Black Balloons by Tadao Cern | Yellowtrace

Black Balloons by Tadao Cern | Yellowtrace

Black Balloons by Tadao Cern | Yellowtrace

Black Balloons by Tadao Cern | Yellowtrace
Black Balloons (2016).

 

Lithuanian born artist is inspired by everyday objects and occurrences. Curious to the core, Cern creates seemingly simple artworks that explore his insatiable fascination with the ordinary. Cern is a trained architect and worked as a sole practitioner before transitioning to photography and then visual arts. Architecture never felt like the ideal path for Cern who explains that he “needed more creative freedom that wouldn’t be limited by any regulations or clients.”

Since then he has worked with many different mediums including photography, painting and installations. In 2013 he garnered international attention with his “Blow Job” series (not what you think!) and again with a series depicting sunbathers in “Comfort Zone”. More recently he has stepped out of his comfort zone with an exploration into more conceptual expressions with “Black Balloons”, “Chromatic Aberrations” and “Hanging Paintings”.

 

Black Balloons by Tadao Cern | Yellowtrace

Black Balloons by Tadao Cern | Yellowtrace
Black Balloons II (Big Scale) (2017).

 

“Black Balloons” was born from the experimentation of materials and the physical relationship between objects. According to Cern, the series examines “unanticipated connections and contradictions highlighting an uncertain equilibrium, fragile and ephemeral.” The installation is conceived in various formats but earlier incarnations involved filling two regular latex balloons with two different gasses: helium and sulphur hexafluoride – one making the object lighter and the other heavier. He eventually worked out a way to make the balloons float in the middle of a glass tank without connecting them to anything and thus the compositions grew in size and complexity.

Recently, Cern installed his balloons on a New York landmark with the tongue in cheek title: “Plastic on Plastic.” “I couldn’t help myself from thinking to put Black Balloons on one of the most beautiful and iconic buildings in New York – designed by . So I did! I climbed on it last night and installed the piece. Then took a picture of it during the sunrise.”

 

Related:
Filling Spaces By Digital Artist Federico Picci.
‘Invasions De Ballons’ Series By Charles Pétillon.

 

Chromatic Aberrations by Tadao Cern | Yellowtrace

Chromatic Aberrations by Tadao Cern | Yellowtrace

Chromatic Aberrations by Tadao Cern | Yellowtrace
Chromatic Aberrations (2016).

 

“Chromatic Aberration” delves into Cern’s interest in minimalism and patterns as well as impermanence and imperfection. A celebration of flaws, this two-dimensional series creates a failure to focus and questions our obsession with faultlessness. “I took colour pencils, drew something very simple on a piece of paper, took a photo of it and saw an amazing effect reveal on my phone screen. Out of that excitement I bought ten big canvases the same day, brought them to my studio and started experimenting. I spent a week only testing different painting mediums until I created my own, perfect for that specific purpose – make an even and perfectly executed imperfection.” The process for these paintings was laborious one and each piece took around 3 to 4 months to complete. There could be up to 18 different oil paint layers and he hand cut over 2,000 stencils to get the right patterns.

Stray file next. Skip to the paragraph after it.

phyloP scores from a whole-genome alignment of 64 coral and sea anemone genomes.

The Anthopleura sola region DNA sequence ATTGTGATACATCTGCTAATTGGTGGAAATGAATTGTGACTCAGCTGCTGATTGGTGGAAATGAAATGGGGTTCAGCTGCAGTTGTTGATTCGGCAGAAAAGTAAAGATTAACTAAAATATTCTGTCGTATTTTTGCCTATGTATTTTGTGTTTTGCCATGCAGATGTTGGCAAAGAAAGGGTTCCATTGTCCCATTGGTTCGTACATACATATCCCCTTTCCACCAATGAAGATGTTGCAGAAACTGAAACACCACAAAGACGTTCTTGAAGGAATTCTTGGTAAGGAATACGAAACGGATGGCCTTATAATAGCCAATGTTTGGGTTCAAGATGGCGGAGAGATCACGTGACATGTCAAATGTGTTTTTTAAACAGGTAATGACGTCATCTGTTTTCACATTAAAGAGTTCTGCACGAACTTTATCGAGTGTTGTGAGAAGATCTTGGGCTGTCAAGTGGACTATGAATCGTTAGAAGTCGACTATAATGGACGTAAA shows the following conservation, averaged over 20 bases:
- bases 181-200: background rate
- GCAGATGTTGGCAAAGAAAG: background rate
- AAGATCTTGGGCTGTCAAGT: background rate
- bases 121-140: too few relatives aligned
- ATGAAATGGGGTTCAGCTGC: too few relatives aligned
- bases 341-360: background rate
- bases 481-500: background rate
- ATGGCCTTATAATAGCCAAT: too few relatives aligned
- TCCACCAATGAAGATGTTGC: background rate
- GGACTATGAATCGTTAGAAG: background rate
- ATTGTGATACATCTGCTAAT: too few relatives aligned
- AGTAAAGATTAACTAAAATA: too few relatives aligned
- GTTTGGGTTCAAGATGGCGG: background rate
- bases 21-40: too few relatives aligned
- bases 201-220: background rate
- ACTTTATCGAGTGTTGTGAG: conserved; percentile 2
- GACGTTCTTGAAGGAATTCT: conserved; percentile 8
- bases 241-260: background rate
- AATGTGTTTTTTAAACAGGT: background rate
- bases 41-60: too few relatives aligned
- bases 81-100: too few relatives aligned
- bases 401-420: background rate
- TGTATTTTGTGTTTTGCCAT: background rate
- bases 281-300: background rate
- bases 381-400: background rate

Hanging Paintings by Tadao Cern | Yellowtrace

Hanging Paintings by Tadao Cern | Yellowtrace

Hanging Paintings by Tadao Cern | Yellowtrace

Hanging Paintings by Tadao Cern | Yellowtrace
Hanging Paintings (2017).

 

Inspired by fabric and their endless combination of folds and creases, Cern created the series “Hanging Paintings.” The artworks have little to do with conventional painting and are rather compositions of fabric that have been arranged, draped and folded around a simple metal rack which serves as a canvas. Through this series, Cern explores childhood memories and our universal desire to get dressed up. “Every single piece that I did for this series felt like a revelation to me and I keep doing them over and over again,” says Cern. “What I love about them the most is they are absolutely good-for-nothing objects and nobody ever wore them and nobody ever will.”

Cern’s art is about the distillation of ideas and it reinforces the power of simplicity. Each series is a clean interpretation of ideas that are the result of working in a very systematic and rational way. This way of working and thinking is no doubt influenced by his architectural past. “As an architect you are very closely related to human anthropological behaviour and habits – you work around them, with them or try to change them. And now as an artist I have the same field of interest – I question what affects human actions in a certain way and can those things be changed.”

For now, Cern will continue to test and experiment with ideas and we can’t wait to see what’s next!

 

Related:
Filling Spaces By Digital Artist Federico Picci.
‘Invasions De Ballons’ Series By Charles Pétillon.

 

 


[Images courtesy of .]

 

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About The Author

Fenina Acance

Architecting away in Melbourne, Fenina is a shameless fashion, art and design fanatic who loves defying the relentless Melbournian uniform of black on black on black. Often spotted strutting a boisterous mix of pattern and colour, her eclectic love for the bold, raw and textured fuels her passion for design and contemporary art. When not indulging in Cy Twombly’s sensitive scribbles or Serra’s evocative sculptural forms, her love for everything Italian consumes the rest of her time. Whether it’s the language, design or food (especially food), Fenina is obsessed!

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